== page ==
Leonardo da Vinci's Salvator Mundi is Going to the Louvre Abu Dhabi

The iconic painting

The iconic painting"Salvator Mundi" is one of fewer than 20 paintings generally accepted as being from Leonardo Da Vinci's own hand

According to documents provided to the auction house and reviewed by The New York Times, Prince Bader listed that his fortune comes from "real estate".

The revelation came shortly after the newly-opened Louvre Abu Dhabi tweeted that the Salvator Mundi would soon be coming to the museum. Salvator Mundi features an image of Christ wearing a Renaissance-inspired robe. It is one of fewer than 20 authenticated da Vinci paintings in existence. It is also the only one in private hands.

The New York Times reported that the victor of the sale at Christie's on November 15 was a Saudi prince, Bader bin Abdullah bin Mohammed bin Farhan al-Saud, citing documents provided to the newspaper from inside Saudi Arabia.

The auction house said that the masterpiece would bend steps towards the museum in Abu Dhabi, without specifying whether the museum became a buyer of the picture.

Ever since the sale at Christie's, the identity of the buyer has been the most sought-after secret in the art world and beyond.

"We are delighted that the work will again be on public view", a Christie's spokesperson said of the record-setting painting.

The painting is now heading to the recently opened Louvre Abu Dhabi Museum to go on display. It is the first museum to bear the Louvre name outside France

Prince Mohammed also put Prince Bader in charge of governing a commission overseeing the development of Al Ola, which contains an important archaeological site.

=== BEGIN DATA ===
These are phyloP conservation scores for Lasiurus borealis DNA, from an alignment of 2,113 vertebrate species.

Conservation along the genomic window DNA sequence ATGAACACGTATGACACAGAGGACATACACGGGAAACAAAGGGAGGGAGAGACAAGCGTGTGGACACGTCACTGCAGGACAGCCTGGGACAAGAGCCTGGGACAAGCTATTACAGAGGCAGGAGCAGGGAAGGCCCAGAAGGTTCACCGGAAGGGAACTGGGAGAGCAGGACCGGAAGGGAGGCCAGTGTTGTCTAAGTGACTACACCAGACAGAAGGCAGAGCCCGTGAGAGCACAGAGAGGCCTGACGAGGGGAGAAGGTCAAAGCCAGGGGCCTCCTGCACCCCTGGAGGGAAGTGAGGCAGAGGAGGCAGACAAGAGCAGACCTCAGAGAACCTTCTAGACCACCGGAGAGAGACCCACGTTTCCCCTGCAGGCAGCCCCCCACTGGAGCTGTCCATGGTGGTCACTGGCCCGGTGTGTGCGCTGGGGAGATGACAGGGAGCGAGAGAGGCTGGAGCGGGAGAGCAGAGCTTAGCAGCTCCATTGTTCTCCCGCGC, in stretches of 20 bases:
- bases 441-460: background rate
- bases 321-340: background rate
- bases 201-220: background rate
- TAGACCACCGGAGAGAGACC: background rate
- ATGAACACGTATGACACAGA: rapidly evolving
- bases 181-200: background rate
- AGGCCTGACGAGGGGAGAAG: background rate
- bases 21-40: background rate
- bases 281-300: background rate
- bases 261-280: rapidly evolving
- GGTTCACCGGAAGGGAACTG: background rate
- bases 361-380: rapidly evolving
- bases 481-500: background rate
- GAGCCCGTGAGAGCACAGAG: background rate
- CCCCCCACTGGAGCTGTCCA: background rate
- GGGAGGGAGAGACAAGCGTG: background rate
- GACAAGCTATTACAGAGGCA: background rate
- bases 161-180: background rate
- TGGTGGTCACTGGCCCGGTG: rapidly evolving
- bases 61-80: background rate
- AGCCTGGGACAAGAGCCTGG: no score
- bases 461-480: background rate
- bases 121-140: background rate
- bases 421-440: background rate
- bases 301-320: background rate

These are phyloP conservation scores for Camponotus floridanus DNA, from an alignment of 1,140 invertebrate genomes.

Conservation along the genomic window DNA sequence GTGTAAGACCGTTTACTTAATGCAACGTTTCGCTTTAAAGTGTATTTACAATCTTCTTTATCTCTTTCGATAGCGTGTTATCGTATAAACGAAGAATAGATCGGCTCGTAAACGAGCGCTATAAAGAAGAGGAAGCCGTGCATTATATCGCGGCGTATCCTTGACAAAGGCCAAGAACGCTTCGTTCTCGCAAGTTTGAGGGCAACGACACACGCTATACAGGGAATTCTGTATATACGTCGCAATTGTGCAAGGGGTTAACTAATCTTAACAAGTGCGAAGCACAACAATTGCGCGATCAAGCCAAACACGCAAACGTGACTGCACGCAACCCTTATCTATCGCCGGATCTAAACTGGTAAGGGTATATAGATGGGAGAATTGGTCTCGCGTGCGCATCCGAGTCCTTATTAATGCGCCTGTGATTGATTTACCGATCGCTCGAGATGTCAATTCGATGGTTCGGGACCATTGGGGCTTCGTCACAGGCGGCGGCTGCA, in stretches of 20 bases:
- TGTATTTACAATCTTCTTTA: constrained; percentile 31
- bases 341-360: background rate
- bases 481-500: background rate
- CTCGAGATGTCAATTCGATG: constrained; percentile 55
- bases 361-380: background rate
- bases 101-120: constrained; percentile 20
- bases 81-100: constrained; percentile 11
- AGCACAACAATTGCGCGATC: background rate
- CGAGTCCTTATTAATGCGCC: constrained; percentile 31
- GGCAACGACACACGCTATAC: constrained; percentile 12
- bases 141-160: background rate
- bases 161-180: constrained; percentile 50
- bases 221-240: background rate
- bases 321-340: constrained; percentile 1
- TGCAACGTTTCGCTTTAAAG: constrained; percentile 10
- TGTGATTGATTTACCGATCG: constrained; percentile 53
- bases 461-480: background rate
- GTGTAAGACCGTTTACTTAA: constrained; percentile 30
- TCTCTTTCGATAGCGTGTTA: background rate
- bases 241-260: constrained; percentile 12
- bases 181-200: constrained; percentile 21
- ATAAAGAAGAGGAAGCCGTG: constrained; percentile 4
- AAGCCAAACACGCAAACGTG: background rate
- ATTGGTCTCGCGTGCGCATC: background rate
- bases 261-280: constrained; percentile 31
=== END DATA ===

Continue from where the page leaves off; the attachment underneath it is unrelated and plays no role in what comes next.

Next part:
The first works on loan from the Louvre in Paris include another painting by Da Vinci: La Belle Ferronniere, one of his portraits of women. King Charles I of England used to be the owner of the painting before it disappeared for a long period of time.

New York-based art collector and da Vinci expert Robert Simon and art dealer Alexander Parish found the painting in Louisiana in 2005 and purchased it for $10,000.

Its latest sale was initiated by Russian tycoon Dmitry Rybolovlev, the boss of football club AS Monaco.

In 2013, a consortium of dealers including Simon, Parish and Warren Adelson sold "Salvator Mundi" for $80 million to a company owned by a Swiss businessman and art dealer Yves Bouvier, Bloomberg reported.

People gather around Leonardo da Vinci's "Salvator Mundi" at Christie's auction rooms in London on October 24. Prior to the Saudi Prince's purchase, the artwork was also displayed in Hong Kong, London, and San Francisco.

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